Great to see flipcode active again!
I posted an IOTD many years ago in the early days for PathEngine (link) and I thought it could be cool to show a bit about how things have moved on since that post.
Here are a couple of screenshots, then, showing a new feature we just added to PathEngine (unobstructed space optimisation).
Both screenshots show part of the pathfinding environment as represented by PathEngine for our 'Thainesford' benchmark mesh.
(This benchmark mesh was actually taken from the MMORPG project 'Wish', many years ago, and it's quite cool, I think, that the SDK still works against this benchmark mesh, although with much smaller memory footprint and faster query times. In the screenshots you can see a graveyard, some buildings with interiors, and part of the Thainesford city walls.)
The top screenshot shows what pathfinding boundaries look like with the new feature turned on, i.e. with boundaries optimised. The bottom screenshot shows the same boundaries without optimisation.
PathEngine's unobstructed space boundaries are essentially just an expansion of the various environmental features that are intended to obstruct agent movement (mesh external edges and placed obstruction shapes), by a kind of 'minkowski sum' expansion operation. The advantage of this kind of expanded representation is that PathEngine's core runtime collision and pathfinding queries can then be performed for points at agent origin (and lines in the case of linear agent movement), which makes things a lot easier to implement (and faster!).
By default PathEngine performs an exact expansion, with the unobstructed space boundaries then actually being an exact set of positions at which the specified agent shape can be placed without overlapping obstruction features. For some use cases this exact expansion can be quite an important feature, but in other situations this may not be necessary.
In the Thainesford mesh quite a lot of obstacles have been placed into the environment by world creators, essentially by hand, and don't tend to line up exactly, so the exact expansion includes quite a lot of detail corners that may not strictly be desirable at a behavioural level. PathEngine does a reasonable job of optimising this kind of detail for fast pathfinding (e.g. with 'silhouette' optimisations), but these extra corners do inevitably add complexity to run time data structures and operations.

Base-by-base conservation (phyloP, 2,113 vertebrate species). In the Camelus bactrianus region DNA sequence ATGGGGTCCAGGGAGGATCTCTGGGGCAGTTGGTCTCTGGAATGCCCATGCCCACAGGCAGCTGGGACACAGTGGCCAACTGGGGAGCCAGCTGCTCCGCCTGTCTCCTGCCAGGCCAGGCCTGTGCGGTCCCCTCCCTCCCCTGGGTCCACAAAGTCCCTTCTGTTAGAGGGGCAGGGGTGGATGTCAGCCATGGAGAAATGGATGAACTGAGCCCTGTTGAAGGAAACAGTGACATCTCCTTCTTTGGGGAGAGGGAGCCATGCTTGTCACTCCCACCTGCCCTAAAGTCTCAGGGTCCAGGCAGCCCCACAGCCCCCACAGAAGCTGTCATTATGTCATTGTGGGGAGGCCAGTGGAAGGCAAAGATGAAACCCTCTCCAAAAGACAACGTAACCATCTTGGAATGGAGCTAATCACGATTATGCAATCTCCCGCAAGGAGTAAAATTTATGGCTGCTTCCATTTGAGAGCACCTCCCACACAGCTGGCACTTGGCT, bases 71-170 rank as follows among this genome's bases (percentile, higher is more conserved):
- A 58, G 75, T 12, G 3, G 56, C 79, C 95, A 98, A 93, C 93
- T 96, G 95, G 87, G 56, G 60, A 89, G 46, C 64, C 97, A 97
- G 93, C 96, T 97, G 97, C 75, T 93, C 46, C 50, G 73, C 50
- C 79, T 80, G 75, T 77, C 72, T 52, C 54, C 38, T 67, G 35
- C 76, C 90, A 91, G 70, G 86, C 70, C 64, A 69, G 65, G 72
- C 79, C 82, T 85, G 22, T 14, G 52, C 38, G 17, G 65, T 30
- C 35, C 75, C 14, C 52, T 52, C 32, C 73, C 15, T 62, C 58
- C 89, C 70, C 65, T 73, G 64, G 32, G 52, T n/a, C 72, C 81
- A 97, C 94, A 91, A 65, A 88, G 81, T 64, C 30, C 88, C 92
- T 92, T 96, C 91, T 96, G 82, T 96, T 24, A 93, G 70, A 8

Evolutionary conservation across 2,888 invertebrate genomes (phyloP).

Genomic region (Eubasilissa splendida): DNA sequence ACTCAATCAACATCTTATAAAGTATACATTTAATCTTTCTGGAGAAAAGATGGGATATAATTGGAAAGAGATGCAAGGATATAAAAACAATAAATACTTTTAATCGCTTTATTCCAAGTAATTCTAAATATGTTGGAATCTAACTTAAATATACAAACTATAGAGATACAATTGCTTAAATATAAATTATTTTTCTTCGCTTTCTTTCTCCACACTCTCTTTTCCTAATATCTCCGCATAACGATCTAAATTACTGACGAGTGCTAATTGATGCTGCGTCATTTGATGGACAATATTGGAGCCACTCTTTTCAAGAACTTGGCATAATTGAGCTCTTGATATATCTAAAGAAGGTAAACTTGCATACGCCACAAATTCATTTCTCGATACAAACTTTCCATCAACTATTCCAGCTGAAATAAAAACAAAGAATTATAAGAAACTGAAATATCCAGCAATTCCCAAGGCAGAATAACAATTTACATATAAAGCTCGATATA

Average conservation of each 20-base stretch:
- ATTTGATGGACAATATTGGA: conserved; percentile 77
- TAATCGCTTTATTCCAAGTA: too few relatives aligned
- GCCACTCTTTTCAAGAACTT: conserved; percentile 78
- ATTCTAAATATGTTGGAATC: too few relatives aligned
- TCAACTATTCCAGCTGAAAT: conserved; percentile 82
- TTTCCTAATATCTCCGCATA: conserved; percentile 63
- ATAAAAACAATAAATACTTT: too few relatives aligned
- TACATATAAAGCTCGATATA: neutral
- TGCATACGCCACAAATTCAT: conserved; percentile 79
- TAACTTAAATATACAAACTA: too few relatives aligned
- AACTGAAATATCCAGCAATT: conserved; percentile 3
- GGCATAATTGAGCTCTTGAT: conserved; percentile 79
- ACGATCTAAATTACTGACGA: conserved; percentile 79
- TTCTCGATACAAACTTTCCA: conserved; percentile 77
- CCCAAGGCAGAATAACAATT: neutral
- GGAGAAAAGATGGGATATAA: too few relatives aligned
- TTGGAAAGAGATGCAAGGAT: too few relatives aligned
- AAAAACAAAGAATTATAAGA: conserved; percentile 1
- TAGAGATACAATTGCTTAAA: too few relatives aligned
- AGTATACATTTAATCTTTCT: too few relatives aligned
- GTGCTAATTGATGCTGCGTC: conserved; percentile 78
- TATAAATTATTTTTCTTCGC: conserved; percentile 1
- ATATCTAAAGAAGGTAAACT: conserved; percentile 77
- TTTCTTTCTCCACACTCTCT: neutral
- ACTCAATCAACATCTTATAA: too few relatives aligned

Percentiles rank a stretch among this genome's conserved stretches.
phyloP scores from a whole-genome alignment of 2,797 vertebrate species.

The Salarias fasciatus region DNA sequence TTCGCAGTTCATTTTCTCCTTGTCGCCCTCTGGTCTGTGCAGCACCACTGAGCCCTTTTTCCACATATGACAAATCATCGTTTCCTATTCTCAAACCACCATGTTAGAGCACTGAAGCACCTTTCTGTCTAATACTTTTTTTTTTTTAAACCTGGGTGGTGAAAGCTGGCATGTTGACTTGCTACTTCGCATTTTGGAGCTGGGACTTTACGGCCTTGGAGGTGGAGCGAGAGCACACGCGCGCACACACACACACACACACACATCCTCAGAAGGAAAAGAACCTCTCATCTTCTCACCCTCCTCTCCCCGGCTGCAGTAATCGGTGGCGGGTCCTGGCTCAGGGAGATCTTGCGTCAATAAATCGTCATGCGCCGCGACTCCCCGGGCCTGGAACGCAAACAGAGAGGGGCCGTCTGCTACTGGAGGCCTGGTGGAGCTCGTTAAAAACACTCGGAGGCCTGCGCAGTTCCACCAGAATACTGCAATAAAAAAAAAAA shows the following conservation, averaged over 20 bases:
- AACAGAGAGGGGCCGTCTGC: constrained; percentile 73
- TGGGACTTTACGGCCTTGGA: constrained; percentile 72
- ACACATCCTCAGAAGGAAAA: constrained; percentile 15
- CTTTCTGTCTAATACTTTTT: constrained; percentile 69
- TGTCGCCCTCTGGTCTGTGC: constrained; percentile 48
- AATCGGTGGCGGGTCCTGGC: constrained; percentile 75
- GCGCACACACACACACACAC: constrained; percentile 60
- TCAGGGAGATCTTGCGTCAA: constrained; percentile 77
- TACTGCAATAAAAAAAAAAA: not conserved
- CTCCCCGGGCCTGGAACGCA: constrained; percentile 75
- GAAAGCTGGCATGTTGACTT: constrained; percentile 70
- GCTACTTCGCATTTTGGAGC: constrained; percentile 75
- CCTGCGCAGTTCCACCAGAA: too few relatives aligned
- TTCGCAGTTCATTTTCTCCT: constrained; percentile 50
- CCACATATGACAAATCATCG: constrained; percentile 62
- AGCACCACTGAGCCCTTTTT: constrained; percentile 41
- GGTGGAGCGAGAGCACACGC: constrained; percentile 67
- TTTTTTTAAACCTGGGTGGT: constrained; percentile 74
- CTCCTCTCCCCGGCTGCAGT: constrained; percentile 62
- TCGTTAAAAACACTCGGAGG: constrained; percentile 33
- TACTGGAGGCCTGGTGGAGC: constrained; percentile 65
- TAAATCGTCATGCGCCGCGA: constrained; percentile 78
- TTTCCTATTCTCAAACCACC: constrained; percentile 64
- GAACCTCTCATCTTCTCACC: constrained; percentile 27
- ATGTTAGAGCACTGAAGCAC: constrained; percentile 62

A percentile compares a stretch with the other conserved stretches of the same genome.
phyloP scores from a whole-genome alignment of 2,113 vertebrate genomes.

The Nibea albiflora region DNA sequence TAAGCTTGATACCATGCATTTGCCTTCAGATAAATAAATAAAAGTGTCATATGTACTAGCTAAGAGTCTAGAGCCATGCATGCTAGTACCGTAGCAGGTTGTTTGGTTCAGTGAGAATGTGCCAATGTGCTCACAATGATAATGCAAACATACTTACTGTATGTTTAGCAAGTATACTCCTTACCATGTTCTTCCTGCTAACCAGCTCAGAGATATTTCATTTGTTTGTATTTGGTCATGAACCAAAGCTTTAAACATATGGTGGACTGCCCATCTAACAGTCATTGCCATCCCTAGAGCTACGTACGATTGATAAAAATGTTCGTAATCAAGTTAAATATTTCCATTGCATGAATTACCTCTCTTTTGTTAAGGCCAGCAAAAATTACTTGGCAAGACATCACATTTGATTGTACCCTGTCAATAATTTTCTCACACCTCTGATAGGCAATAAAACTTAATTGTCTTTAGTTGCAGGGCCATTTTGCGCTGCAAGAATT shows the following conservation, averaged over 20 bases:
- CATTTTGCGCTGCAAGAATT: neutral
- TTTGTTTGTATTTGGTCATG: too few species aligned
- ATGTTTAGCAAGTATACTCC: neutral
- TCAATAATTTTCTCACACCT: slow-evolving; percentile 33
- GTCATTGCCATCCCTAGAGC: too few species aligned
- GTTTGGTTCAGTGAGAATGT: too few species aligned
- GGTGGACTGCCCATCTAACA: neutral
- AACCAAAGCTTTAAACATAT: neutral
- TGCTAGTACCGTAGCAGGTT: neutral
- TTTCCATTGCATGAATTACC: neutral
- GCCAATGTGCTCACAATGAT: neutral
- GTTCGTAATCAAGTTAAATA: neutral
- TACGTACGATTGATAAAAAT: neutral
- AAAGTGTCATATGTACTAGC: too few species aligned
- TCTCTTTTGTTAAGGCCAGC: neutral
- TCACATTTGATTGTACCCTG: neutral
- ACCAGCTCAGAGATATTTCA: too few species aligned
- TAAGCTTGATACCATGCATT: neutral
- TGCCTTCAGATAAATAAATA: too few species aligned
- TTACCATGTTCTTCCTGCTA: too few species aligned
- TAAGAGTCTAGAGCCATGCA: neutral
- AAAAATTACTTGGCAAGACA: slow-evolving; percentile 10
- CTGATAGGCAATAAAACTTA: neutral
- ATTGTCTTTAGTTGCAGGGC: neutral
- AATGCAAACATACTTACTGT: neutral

When enabled, the optimisation works by building a 2D mesh representation of the unobstructed space and then repeatedly collapsing vertices on this mesh representation, where this can be done without invalidating the unobstructed space (e.g. introducing self overlapping) and within a specified maximum error threshold.
The devil is in the details however, and it turns out that this is something that is very tricky to implement robustly, in particular because:
* many unobstructed space corners are actually line intersections, which need to be either represented exactly, or approximated (see the following page for some discussion of this point)
* pathological configurations of unobstructed space where expanded obstacle boundaries touch exactly but do not overlap need to be handled correctly
* obstacles placed around overlapping ground layers need to be handled correctly and the resulting optimised unobstructed space must remain valid with respect to overlapping ground layers
Some benchmarks for the Thainesford mesh with and without unobstructed space optimisation can be found here)
(Turning on the optimisation currently gives us about 40% reduction in agent shape preprocess memory footprint and about 30% reduction in run time pathfinding query times for this mesh.)
Note that there's another important optimisation, the 'small convex obstacle optimisation', also visible in the screenshots. In this case, a bunch of boundary loops (shown here in yellow) are split off from the rest of the unobstructed space and treated separately. These small convex regions are excluded from PathEngine's core pathfind space representation, and from the pathfinding search graph, with paths coming out of the search pushed around the regions as a subsequent post process operation. (This is something that was extended earlier in the year to also apply to clumps of obstacles that form together into local boundary loops, and some such clumps can be seen in the screenshot.)
Also visible in the screenshots, note that the position representation is independant from the state of placed obstacles and agent unobstructed space, and exactly the same position values are then being used in both cases.
Some more details about the optimisation can be found on the following page (in the PathEngine online docs)
(More details about the small convex optimisation can be found here)
A 'testbed only' version of the SDK is still publically available on the PathEngine website, with source code for the demos and examples, so it is still possible to play around with this stuff to some extent without an official evaluation account for the SDK.